This corresponded to their approach.
The first unsympathetic figure
For all the purity law that this actress embodied, she was not immune to the effects of a neglected change of subject.
When she was supposed to embody Arkadina in Luc Bondy's “Möwe” in Vienna in 2000 - and finally played it very successfully - she reacted concerned and reserved.
Because it should be her "first unsympathetic figure", she said.
She had concerns.
The excesses of wine and howling Jutta Lampes in everyday rehearsal at the Schaubühne are also legendary.
Her sensitivity was not an act.
She did psychotherapy in order, as she said, "to come to terms with herself".
In addition, she was able to take a very firm stand for or against a theater that she knew from an avid perspective.
She still attended premieres.
Of course, her heart was attached to the co-determination model of the old Schaubühne.
Even if their democracy mostly only confirmed discursively what the boss, Peter Stein, had decided apodictically.
Jutta Lampe confessed frankly and unprotected that - despite the admiration of a theater star - she had never succeeded in making films.
Because that would have been her heart's desire - on the trail of her colleague Bruno Ganz.
The latter, however, soberly said that the secret and the charisma of her stage presence were only inadequately transferred to the screen.
Only one film director trusted her
Margarethe von Trotta put her cinematic trust in her (in “Schwestern”, “Die Bleierne Zeit” and “Rosenstrasse”).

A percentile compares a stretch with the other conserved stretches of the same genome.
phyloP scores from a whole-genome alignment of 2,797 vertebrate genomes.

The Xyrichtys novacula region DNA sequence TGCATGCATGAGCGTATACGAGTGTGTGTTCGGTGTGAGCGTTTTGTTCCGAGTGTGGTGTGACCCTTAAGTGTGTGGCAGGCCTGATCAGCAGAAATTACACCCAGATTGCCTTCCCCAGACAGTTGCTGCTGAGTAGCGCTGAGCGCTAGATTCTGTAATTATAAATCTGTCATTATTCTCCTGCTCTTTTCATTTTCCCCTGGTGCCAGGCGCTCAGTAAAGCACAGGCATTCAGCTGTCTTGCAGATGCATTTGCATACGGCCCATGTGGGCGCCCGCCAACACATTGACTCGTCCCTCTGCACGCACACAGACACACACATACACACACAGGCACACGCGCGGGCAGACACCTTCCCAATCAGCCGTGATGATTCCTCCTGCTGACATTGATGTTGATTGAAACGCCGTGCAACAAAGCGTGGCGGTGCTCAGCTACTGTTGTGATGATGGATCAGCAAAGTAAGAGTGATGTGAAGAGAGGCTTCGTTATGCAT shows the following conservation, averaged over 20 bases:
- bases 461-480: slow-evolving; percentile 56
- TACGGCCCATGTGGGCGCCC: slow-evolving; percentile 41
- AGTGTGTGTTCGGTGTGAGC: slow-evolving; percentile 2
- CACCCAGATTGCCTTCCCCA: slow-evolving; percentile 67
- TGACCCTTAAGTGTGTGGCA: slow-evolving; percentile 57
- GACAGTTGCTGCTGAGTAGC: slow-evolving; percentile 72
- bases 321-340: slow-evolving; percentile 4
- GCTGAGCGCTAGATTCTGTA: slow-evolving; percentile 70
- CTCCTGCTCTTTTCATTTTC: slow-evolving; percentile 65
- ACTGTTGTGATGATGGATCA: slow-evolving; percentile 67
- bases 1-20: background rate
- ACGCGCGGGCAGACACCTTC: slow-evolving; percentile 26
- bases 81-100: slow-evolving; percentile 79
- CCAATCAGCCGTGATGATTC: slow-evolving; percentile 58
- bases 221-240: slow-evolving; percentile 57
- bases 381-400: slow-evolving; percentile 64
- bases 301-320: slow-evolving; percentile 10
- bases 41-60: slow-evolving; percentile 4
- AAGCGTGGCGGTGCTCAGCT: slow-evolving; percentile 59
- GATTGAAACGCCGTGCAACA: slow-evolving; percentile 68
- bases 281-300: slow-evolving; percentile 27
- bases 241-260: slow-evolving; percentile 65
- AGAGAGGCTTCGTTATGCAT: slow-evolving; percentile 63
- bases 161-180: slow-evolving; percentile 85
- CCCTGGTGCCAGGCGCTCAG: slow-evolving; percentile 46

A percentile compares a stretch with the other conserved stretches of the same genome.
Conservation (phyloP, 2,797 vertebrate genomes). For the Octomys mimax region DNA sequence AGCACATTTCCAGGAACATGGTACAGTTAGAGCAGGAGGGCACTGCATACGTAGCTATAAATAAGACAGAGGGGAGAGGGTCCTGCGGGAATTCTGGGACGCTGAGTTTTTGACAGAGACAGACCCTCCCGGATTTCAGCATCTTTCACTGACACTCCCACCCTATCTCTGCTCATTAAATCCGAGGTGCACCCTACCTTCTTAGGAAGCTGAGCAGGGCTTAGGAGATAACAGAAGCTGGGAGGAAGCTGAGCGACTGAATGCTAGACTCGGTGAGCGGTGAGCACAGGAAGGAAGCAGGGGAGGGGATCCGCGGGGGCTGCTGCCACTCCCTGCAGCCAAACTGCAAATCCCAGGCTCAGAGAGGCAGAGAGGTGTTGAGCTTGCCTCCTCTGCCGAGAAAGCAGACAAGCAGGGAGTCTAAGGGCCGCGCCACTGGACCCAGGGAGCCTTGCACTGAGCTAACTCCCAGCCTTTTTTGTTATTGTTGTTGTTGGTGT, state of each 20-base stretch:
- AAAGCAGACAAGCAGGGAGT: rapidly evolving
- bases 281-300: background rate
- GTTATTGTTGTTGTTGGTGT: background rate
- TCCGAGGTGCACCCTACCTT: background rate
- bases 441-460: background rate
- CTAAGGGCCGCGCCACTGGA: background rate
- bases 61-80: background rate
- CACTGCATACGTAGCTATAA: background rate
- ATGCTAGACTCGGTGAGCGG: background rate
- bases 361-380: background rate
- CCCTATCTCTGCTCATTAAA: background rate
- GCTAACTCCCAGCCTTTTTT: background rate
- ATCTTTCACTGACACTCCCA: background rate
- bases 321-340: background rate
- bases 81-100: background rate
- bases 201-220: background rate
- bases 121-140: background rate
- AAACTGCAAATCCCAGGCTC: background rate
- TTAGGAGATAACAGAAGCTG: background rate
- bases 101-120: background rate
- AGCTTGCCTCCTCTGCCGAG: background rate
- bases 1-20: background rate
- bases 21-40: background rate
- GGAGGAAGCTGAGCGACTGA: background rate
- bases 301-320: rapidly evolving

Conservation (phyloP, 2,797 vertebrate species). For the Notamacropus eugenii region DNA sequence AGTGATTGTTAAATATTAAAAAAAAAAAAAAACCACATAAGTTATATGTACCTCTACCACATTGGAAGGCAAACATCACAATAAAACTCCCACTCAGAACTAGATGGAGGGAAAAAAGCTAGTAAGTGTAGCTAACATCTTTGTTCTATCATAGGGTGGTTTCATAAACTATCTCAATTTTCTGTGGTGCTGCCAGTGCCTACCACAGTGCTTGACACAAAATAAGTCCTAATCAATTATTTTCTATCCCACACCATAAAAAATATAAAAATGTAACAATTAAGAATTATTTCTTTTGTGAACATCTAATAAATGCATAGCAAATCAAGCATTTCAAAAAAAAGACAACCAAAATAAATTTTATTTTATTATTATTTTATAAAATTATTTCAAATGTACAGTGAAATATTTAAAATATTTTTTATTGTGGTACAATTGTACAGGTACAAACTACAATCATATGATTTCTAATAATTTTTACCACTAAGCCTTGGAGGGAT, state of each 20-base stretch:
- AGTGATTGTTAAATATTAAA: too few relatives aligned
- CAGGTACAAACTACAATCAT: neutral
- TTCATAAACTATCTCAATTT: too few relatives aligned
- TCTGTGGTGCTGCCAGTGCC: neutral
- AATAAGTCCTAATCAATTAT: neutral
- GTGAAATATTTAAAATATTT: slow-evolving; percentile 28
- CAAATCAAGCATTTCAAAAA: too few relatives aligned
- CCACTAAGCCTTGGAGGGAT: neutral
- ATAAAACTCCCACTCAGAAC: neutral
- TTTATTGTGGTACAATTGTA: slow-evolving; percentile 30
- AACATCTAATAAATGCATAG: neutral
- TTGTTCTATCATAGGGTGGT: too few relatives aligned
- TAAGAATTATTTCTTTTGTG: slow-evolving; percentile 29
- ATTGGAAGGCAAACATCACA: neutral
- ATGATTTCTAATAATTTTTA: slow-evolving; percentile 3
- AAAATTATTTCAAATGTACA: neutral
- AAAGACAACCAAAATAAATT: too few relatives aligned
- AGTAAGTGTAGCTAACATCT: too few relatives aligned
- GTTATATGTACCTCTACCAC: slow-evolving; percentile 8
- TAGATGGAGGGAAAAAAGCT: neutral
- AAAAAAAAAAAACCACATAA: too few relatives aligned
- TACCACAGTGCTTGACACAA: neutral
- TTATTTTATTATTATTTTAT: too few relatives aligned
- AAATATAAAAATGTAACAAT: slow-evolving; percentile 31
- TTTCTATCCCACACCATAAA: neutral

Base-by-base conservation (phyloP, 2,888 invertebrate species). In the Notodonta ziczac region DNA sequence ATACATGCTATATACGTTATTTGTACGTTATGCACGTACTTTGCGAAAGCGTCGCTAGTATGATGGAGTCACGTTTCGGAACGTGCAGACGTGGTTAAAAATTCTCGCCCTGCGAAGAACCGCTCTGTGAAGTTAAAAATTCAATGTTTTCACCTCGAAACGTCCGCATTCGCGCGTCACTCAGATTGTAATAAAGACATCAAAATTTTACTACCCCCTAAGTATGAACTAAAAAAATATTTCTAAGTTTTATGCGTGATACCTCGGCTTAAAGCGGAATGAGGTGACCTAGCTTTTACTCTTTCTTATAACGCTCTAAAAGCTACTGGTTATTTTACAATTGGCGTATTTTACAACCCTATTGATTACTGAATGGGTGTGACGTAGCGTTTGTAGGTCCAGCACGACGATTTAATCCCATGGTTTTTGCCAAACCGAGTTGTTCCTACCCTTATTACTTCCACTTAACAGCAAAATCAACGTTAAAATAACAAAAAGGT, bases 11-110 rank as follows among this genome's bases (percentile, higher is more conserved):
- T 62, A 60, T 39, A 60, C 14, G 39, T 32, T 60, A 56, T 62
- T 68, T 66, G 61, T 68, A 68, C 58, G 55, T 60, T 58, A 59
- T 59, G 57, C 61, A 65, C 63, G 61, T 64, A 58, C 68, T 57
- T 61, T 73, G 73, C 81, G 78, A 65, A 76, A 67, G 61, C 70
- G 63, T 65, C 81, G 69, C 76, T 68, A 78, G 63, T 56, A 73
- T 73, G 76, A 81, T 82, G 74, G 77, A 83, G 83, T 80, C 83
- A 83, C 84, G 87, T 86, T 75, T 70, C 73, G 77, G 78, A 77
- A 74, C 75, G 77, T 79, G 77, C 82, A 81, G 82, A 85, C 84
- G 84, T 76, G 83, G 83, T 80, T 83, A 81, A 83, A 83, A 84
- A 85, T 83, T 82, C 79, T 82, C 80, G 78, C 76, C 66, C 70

To the rest of the film guild, she seemed too aloof.
Too close to the theater.
She was honest enough to admit this insult.
And yet couldn't get over it.
Her trip to television (“Familienkreise”, 2003 with Götz George) remained an isolated incident.
When the old Schaubühnen ensemble was dissolved in 1999, it had become homeless.
She explained this by saying that the word is being mistrusted too much in the theater today.
And that her (Stanislavski's) method of fully identifying with her roles has gone out of style.
Joint work with Edith Clever, her old Schaubühnen counterpart, resulted in the Botho Strauss piece “The One and the Other”, which is dedicated to both (Berliner Ensemble 2005).
Jutta Lampes 'wish to play in Vienna also came true all too temporarily with Strauss' “The Similar” and “Möwe”.
One last membership in the Schauspielhaus Zürich ended without luck (2005–2007).
It was already noticeable here that the creeping retreat of this delicate theater animal was also accompanied by a wear and tear.
One noticed: text problems.
Finally she retired to her apartment in Berlin-Charlottenburg.
She has been single since breaking up with her American boyfriend.
She didn't recognize friends anymore
As for the date of birth of Jutta Lampes, it must be assumed that she started cheating early.
Probably December 13, 1937 is not wrong.
Her increasing dementia - Jutta Lampe hadn't reliably recognized good friends for years - was the tragic effect of that age that you couldn't tell.
For generations of stage fans, Jutta Lampe was a declaration of love for the theater.
She was unique in that.
In her exquisite vulnerability she seemed a triumph.
About bitterness and earthly gravity.
You could say she was one of the great poets of the theater.
Jutta Lampe has now died in Berlin at the age of 82.